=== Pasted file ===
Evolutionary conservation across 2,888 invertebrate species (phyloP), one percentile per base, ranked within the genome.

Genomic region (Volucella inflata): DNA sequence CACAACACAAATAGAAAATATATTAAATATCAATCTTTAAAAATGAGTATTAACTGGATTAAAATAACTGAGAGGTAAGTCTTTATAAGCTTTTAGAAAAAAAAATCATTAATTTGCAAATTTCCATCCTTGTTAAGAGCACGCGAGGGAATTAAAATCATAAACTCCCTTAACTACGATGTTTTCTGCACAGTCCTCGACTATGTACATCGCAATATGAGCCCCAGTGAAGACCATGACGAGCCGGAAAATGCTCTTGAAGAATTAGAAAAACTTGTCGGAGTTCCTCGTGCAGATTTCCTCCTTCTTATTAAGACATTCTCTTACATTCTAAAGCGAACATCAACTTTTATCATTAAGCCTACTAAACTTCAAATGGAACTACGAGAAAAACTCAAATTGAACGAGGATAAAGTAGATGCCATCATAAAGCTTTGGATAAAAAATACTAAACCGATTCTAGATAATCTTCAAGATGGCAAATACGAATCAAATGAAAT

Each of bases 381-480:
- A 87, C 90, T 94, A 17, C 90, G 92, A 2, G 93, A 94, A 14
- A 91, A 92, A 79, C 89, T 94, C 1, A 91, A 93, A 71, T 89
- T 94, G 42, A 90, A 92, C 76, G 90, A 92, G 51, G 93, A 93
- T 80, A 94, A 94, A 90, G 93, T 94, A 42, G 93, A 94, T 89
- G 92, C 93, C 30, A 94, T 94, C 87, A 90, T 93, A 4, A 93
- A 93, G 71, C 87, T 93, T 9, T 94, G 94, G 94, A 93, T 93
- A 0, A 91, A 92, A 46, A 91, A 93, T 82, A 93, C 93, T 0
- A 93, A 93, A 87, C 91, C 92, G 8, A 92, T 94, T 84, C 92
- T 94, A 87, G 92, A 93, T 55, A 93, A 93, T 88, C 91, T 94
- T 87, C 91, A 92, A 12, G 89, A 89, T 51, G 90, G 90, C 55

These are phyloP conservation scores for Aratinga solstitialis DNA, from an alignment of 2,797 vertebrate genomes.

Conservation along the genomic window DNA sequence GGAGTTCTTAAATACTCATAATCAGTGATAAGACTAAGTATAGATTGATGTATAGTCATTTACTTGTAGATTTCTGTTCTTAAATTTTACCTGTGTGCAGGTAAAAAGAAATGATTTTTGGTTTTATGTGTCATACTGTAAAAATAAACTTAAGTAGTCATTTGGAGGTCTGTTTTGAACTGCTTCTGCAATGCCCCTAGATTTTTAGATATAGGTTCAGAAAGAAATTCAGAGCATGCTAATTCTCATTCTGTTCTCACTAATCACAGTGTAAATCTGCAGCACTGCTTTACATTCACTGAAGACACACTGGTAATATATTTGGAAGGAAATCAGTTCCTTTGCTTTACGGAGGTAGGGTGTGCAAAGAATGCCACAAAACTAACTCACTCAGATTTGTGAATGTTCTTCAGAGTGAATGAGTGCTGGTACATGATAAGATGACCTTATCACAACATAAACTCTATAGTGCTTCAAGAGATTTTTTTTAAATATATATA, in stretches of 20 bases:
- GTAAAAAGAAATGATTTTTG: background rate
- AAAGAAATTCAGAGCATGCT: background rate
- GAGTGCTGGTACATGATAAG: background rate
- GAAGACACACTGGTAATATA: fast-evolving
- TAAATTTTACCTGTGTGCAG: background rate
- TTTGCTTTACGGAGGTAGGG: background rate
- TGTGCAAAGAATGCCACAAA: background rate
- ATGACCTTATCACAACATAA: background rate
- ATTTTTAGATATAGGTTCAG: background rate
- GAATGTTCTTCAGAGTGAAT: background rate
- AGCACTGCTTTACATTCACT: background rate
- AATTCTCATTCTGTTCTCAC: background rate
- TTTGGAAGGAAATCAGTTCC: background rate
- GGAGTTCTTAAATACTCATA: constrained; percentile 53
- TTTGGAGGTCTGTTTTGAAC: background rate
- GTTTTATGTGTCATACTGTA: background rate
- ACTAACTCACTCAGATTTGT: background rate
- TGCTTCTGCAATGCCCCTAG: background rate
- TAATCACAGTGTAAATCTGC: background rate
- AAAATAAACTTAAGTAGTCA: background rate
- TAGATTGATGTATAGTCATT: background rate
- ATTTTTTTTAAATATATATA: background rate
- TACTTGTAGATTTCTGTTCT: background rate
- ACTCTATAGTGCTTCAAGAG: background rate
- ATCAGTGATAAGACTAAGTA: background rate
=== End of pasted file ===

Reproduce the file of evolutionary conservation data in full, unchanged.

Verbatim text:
Evolutionary conservation across 2,888 invertebrate species (phyloP), one percentile per base, ranked within the genome.

Genomic region (Volucella inflata): DNA sequence CACAACACAAATAGAAAATATATTAAATATCAATCTTTAAAAATGAGTATTAACTGGATTAAAATAACTGAGAGGTAAGTCTTTATAAGCTTTTAGAAAAAAAAATCATTAATTTGCAAATTTCCATCCTTGTTAAGAGCACGCGAGGGAATTAAAATCATAAACTCCCTTAACTACGATGTTTTCTGCACAGTCCTCGACTATGTACATCGCAATATGAGCCCCAGTGAAGACCATGACGAGCCGGAAAATGCTCTTGAAGAATTAGAAAAACTTGTCGGAGTTCCTCGTGCAGATTTCCTCCTTCTTATTAAGACATTCTCTTACATTCTAAAGCGAACATCAACTTTTATCATTAAGCCTACTAAACTTCAAATGGAACTACGAGAAAAACTCAAATTGAACGAGGATAAAGTAGATGCCATCATAAAGCTTTGGATAAAAAATACTAAACCGATTCTAGATAATCTTCAAGATGGCAAATACGAATCAAATGAAAT

Each of bases 381-480:
- A 87, C 90, T 94, A 17, C 90, G 92, A 2, G 93, A 94, A 14
- A 91, A 92, A 79, C 89, T 94, C 1, A 91, A 93, A 71, T 89
- T 94, G 42, A 90, A 92, C 76, G 90, A 92, G 51, G 93, A 93
- T 80, A 94, A 94, A 90, G 93, T 94, A 42, G 93, A 94, T 89
- G 92, C 93, C 30, A 94, T 94, C 87, A 90, T 93, A 4, A 93
- A 93, G 71, C 87, T 93, T 9, T 94, G 94, G 94, A 93, T 93
- A 0, A 91, A 92, A 46, A 91, A 93, T 82, A 93, C 93, T 0
- A 93, A 93, A 87, C 91, C 92, G 8, A 92, T 94, T 84, C 92
- T 94, A 87, G 92, A 93, T 55, A 93, A 93, T 88, C 91, T 94
- T 87, C 91, A 92, A 12, G 89, A 89, T 51, G 90, G 90, C 55

These are phyloP conservation scores for Aratinga solstitialis DNA, from an alignment of 2,797 vertebrate genomes.

Conservation along the genomic window DNA sequence GGAGTTCTTAAATACTCATAATCAGTGATAAGACTAAGTATAGATTGATGTATAGTCATTTACTTGTAGATTTCTGTTCTTAAATTTTACCTGTGTGCAGGTAAAAAGAAATGATTTTTGGTTTTATGTGTCATACTGTAAAAATAAACTTAAGTAGTCATTTGGAGGTCTGTTTTGAACTGCTTCTGCAATGCCCCTAGATTTTTAGATATAGGTTCAGAAAGAAATTCAGAGCATGCTAATTCTCATTCTGTTCTCACTAATCACAGTGTAAATCTGCAGCACTGCTTTACATTCACTGAAGACACACTGGTAATATATTTGGAAGGAAATCAGTTCCTTTGCTTTACGGAGGTAGGGTGTGCAAAGAATGCCACAAAACTAACTCACTCAGATTTGTGAATGTTCTTCAGAGTGAATGAGTGCTGGTACATGATAAGATGACCTTATCACAACATAAACTCTATAGTGCTTCAAGAGATTTTTTTTAAATATATATA, in stretches of 20 bases:
- GTAAAAAGAAATGATTTTTG: background rate
- AAAGAAATTCAGAGCATGCT: background rate
- GAGTGCTGGTACATGATAAG: background rate
- GAAGACACACTGGTAATATA: fast-evolving
- TAAATTTTACCTGTGTGCAG: background rate
- TTTGCTTTACGGAGGTAGGG: background rate
- TGTGCAAAGAATGCCACAAA: background rate
- ATGACCTTATCACAACATAA: background rate
- ATTTTTAGATATAGGTTCAG: background rate
- GAATGTTCTTCAGAGTGAAT: background rate
- AGCACTGCTTTACATTCACT: background rate
- AATTCTCATTCTGTTCTCAC: background rate
- TTTGGAAGGAAATCAGTTCC: background rate
- GGAGTTCTTAAATACTCATA: constrained; percentile 53
- TTTGGAGGTCTGTTTTGAAC: background rate
- GTTTTATGTGTCATACTGTA: background rate
- ACTAACTCACTCAGATTTGT: background rate
- TGCTTCTGCAATGCCCCTAG: background rate
- TAATCACAGTGTAAATCTGC: background rate
- AAAATAAACTTAAGTAGTCA: background rate
- TAGATTGATGTATAGTCATT: background rate
- ATTTTTTTTAAATATATATA: background rate
- TACTTGTAGATTTCTGTTCT: background rate
- ACTCTATAGTGCTTCAAGAG: background rate
- ATCAGTGATAAGACTAAGTA: background rate